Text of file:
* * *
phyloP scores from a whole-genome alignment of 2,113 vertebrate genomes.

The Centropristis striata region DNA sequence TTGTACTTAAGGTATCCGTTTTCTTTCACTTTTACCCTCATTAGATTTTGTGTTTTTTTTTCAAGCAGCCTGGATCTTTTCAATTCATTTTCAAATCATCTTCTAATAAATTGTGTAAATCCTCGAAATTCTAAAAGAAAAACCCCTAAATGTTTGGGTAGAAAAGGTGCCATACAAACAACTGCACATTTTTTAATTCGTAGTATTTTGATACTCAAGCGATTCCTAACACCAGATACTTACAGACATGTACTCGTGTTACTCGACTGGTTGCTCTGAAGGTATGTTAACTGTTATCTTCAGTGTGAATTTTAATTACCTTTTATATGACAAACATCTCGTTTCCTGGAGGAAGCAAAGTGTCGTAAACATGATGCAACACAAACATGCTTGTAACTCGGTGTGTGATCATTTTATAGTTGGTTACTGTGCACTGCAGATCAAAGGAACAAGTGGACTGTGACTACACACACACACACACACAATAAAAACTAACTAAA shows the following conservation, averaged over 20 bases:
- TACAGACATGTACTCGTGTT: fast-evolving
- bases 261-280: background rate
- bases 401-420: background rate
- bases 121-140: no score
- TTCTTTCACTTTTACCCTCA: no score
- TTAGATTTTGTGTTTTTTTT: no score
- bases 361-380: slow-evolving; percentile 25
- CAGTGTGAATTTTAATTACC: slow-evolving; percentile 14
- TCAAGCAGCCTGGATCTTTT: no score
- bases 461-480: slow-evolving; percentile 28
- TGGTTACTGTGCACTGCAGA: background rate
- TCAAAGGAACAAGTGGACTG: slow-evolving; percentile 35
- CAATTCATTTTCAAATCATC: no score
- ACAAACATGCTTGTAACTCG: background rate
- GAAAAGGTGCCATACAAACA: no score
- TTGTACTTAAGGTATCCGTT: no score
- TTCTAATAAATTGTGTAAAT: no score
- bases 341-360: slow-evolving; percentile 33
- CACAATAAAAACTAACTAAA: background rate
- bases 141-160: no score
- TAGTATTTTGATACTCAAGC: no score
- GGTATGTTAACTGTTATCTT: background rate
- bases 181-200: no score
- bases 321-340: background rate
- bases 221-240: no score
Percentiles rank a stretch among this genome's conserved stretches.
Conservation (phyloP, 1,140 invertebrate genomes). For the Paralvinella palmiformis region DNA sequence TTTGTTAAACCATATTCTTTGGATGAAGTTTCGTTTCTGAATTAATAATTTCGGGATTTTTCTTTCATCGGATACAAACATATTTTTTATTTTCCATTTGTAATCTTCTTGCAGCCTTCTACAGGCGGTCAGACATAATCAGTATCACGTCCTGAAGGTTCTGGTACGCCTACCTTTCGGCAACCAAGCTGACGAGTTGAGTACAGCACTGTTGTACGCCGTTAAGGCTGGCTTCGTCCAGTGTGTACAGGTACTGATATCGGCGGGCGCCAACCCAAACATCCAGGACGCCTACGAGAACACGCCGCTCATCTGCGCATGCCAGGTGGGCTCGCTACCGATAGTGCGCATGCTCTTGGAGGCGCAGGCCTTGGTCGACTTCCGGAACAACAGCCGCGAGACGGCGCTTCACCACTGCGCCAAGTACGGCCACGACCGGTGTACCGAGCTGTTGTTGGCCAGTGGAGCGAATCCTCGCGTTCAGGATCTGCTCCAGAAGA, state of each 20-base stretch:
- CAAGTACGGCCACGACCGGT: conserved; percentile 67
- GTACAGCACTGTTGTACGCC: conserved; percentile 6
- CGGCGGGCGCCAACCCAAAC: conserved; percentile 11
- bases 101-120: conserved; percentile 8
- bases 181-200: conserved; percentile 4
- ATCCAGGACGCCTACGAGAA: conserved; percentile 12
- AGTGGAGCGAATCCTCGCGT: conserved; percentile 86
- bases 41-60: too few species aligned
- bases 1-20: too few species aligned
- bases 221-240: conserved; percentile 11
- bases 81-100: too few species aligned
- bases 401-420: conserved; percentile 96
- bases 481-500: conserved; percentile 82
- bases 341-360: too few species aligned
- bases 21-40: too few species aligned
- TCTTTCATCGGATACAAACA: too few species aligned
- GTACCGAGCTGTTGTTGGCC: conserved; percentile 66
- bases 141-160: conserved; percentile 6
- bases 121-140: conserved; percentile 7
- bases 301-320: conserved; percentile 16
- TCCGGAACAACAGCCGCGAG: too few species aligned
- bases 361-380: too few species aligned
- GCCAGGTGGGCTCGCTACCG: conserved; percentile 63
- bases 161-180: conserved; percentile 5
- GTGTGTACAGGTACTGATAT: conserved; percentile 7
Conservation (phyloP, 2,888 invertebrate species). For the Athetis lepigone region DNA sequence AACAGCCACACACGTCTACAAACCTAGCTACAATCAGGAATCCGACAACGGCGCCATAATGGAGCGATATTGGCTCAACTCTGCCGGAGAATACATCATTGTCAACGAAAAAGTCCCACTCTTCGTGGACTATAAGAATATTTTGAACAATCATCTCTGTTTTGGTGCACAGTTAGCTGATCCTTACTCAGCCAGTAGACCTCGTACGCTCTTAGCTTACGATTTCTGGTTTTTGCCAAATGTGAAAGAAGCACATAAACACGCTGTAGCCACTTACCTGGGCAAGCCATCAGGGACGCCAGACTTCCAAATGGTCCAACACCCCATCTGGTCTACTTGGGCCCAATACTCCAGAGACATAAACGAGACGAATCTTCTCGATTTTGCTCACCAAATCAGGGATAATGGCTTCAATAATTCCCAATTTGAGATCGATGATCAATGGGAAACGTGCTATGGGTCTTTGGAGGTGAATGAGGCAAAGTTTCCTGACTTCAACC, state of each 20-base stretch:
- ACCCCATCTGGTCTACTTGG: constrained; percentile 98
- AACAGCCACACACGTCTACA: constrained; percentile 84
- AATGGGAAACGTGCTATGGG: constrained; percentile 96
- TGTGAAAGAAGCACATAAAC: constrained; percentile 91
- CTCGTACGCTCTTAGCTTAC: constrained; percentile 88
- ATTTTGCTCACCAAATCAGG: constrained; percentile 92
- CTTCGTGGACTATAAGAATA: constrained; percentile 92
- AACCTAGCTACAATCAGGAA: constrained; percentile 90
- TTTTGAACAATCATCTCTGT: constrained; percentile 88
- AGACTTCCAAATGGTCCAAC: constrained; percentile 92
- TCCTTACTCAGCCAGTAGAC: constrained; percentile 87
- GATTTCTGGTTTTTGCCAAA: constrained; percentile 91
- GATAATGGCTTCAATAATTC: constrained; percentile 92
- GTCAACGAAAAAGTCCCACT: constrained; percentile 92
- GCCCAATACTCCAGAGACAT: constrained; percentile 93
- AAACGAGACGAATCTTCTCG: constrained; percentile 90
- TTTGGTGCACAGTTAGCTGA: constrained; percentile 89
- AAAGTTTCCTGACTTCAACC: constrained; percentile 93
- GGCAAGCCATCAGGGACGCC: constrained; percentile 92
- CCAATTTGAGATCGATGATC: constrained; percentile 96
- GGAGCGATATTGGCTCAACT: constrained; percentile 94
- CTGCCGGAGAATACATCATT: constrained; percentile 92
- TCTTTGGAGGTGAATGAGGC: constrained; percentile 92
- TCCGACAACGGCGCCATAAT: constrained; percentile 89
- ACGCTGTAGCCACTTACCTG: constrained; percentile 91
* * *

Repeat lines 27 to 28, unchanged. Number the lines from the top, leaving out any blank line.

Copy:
- bases 221-240: no score
Percentiles rank a stretch among this genome's conserved stretches.